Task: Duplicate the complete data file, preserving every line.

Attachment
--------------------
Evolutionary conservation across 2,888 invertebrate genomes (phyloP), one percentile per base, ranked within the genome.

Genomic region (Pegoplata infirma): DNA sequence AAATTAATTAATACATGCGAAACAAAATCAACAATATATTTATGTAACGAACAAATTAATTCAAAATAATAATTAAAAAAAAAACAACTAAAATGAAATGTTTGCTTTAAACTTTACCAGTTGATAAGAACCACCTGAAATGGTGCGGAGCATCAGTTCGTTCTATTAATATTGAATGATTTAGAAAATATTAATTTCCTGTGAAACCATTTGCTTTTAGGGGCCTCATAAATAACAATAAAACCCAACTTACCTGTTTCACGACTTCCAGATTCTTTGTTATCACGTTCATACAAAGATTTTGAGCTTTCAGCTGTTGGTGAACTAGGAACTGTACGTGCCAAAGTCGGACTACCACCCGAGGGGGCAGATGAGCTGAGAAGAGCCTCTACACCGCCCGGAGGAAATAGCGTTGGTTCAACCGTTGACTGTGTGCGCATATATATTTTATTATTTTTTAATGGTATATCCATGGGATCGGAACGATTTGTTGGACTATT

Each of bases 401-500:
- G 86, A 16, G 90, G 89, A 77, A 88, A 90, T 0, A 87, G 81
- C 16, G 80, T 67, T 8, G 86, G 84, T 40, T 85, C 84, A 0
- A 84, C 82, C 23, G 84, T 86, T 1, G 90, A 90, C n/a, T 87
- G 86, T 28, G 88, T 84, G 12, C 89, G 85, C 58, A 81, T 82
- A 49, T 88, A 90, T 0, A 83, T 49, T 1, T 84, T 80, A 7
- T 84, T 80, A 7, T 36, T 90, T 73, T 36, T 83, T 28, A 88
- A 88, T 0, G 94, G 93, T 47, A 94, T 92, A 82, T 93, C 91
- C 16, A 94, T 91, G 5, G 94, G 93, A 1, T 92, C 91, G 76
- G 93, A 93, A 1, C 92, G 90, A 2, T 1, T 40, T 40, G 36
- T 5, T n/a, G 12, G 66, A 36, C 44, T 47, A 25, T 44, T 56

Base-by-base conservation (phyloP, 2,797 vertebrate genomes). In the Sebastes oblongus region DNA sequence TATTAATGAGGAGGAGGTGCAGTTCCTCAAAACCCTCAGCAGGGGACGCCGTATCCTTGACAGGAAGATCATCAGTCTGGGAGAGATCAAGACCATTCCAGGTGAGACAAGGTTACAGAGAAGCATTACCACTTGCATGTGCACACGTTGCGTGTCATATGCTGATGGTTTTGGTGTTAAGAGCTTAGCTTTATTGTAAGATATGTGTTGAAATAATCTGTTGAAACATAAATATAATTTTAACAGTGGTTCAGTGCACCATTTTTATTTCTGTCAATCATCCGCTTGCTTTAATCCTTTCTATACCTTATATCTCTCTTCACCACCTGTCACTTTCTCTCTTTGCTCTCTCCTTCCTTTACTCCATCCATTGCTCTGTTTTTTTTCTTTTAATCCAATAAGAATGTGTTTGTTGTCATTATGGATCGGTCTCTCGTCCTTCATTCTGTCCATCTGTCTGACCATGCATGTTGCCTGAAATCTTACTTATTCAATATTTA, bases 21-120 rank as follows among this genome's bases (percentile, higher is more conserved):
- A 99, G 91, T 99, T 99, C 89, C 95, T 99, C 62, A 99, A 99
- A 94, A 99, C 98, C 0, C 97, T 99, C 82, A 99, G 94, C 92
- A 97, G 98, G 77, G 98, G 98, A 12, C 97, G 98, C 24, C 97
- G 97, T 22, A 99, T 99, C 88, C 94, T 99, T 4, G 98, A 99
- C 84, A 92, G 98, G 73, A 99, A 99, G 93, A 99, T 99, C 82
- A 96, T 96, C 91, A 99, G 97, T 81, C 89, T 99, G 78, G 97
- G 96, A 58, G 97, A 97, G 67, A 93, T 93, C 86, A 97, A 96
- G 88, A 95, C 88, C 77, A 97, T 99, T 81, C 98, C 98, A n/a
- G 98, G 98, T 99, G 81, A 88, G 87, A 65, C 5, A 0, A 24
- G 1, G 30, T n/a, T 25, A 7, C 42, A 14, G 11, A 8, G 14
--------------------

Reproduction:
Evolutionary conservation across 2,888 invertebrate genomes (phyloP), one percentile per base, ranked within the genome.

Genomic region (Pegoplata infirma): DNA sequence AAATTAATTAATACATGCGAAACAAAATCAACAATATATTTATGTAACGAACAAATTAATTCAAAATAATAATTAAAAAAAAAACAACTAAAATGAAATGTTTGCTTTAAACTTTACCAGTTGATAAGAACCACCTGAAATGGTGCGGAGCATCAGTTCGTTCTATTAATATTGAATGATTTAGAAAATATTAATTTCCTGTGAAACCATTTGCTTTTAGGGGCCTCATAAATAACAATAAAACCCAACTTACCTGTTTCACGACTTCCAGATTCTTTGTTATCACGTTCATACAAAGATTTTGAGCTTTCAGCTGTTGGTGAACTAGGAACTGTACGTGCCAAAGTCGGACTACCACCCGAGGGGGCAGATGAGCTGAGAAGAGCCTCTACACCGCCCGGAGGAAATAGCGTTGGTTCAACCGTTGACTGTGTGCGCATATATATTTTATTATTTTTTAATGGTATATCCATGGGATCGGAACGATTTGTTGGACTATT

Each of bases 401-500:
- G 86, A 16, G 90, G 89, A 77, A 88, A 90, T 0, A 87, G 81
- C 16, G 80, T 67, T 8, G 86, G 84, T 40, T 85, C 84, A 0
- A 84, C 82, C 23, G 84, T 86, T 1, G 90, A 90, C n/a, T 87
- G 86, T 28, G 88, T 84, G 12, C 89, G 85, C 58, A 81, T 82
- A 49, T 88, A 90, T 0, A 83, T 49, T 1, T 84, T 80, A 7
- T 84, T 80, A 7, T 36, T 90, T 73, T 36, T 83, T 28, A 88
- A 88, T 0, G 94, G 93, T 47, A 94, T 92, A 82, T 93, C 91
- C 16, A 94, T 91, G 5, G 94, G 93, A 1, T 92, C 91, G 76
- G 93, A 93, A 1, C 92, G 90, A 2, T 1, T 40, T 40, G 36
- T 5, T n/a, G 12, G 66, A 36, C 44, T 47, A 25, T 44, T 56

Base-by-base conservation (phyloP, 2,797 vertebrate genomes). In the Sebastes oblongus region DNA sequence TATTAATGAGGAGGAGGTGCAGTTCCTCAAAACCCTCAGCAGGGGACGCCGTATCCTTGACAGGAAGATCATCAGTCTGGGAGAGATCAAGACCATTCCAGGTGAGACAAGGTTACAGAGAAGCATTACCACTTGCATGTGCACACGTTGCGTGTCATATGCTGATGGTTTTGGTGTTAAGAGCTTAGCTTTATTGTAAGATATGTGTTGAAATAATCTGTTGAAACATAAATATAATTTTAACAGTGGTTCAGTGCACCATTTTTATTTCTGTCAATCATCCGCTTGCTTTAATCCTTTCTATACCTTATATCTCTCTTCACCACCTGTCACTTTCTCTCTTTGCTCTCTCCTTCCTTTACTCCATCCATTGCTCTGTTTTTTTTCTTTTAATCCAATAAGAATGTGTTTGTTGTCATTATGGATCGGTCTCTCGTCCTTCATTCTGTCCATCTGTCTGACCATGCATGTTGCCTGAAATCTTACTTATTCAATATTTA, bases 21-120 rank as follows among this genome's bases (percentile, higher is more conserved):
- A 99, G 91, T 99, T 99, C 89, C 95, T 99, C 62, A 99, A 99
- A 94, A 99, C 98, C 0, C 97, T 99, C 82, A 99, G 94, C 92
- A 97, G 98, G 77, G 98, G 98, A 12, C 97, G 98, C 24, C 97
- G 97, T 22, A 99, T 99, C 88, C 94, T 99, T 4, G 98, A 99
- C 84, A 92, G 98, G 73, A 99, A 99, G 93, A 99, T 99, C 82
- A 96, T 96, C 91, A 99, G 97, T 81, C 89, T 99, G 78, G 97
- G 96, A 58, G 97, A 97, G 67, A 93, T 93, C 86, A 97, A 96
- G 88, A 95, C 88, C 77, A 97, T 99, T 81, C 98, C 98, A n/a
- G 98, G 98, T 99, G 81, A 88, G 87, A 65, C 5, A 0, A 24
- G 1, G 30, T n/a, T 25, A 7, C 42, A 14, G 11, A 8, G 14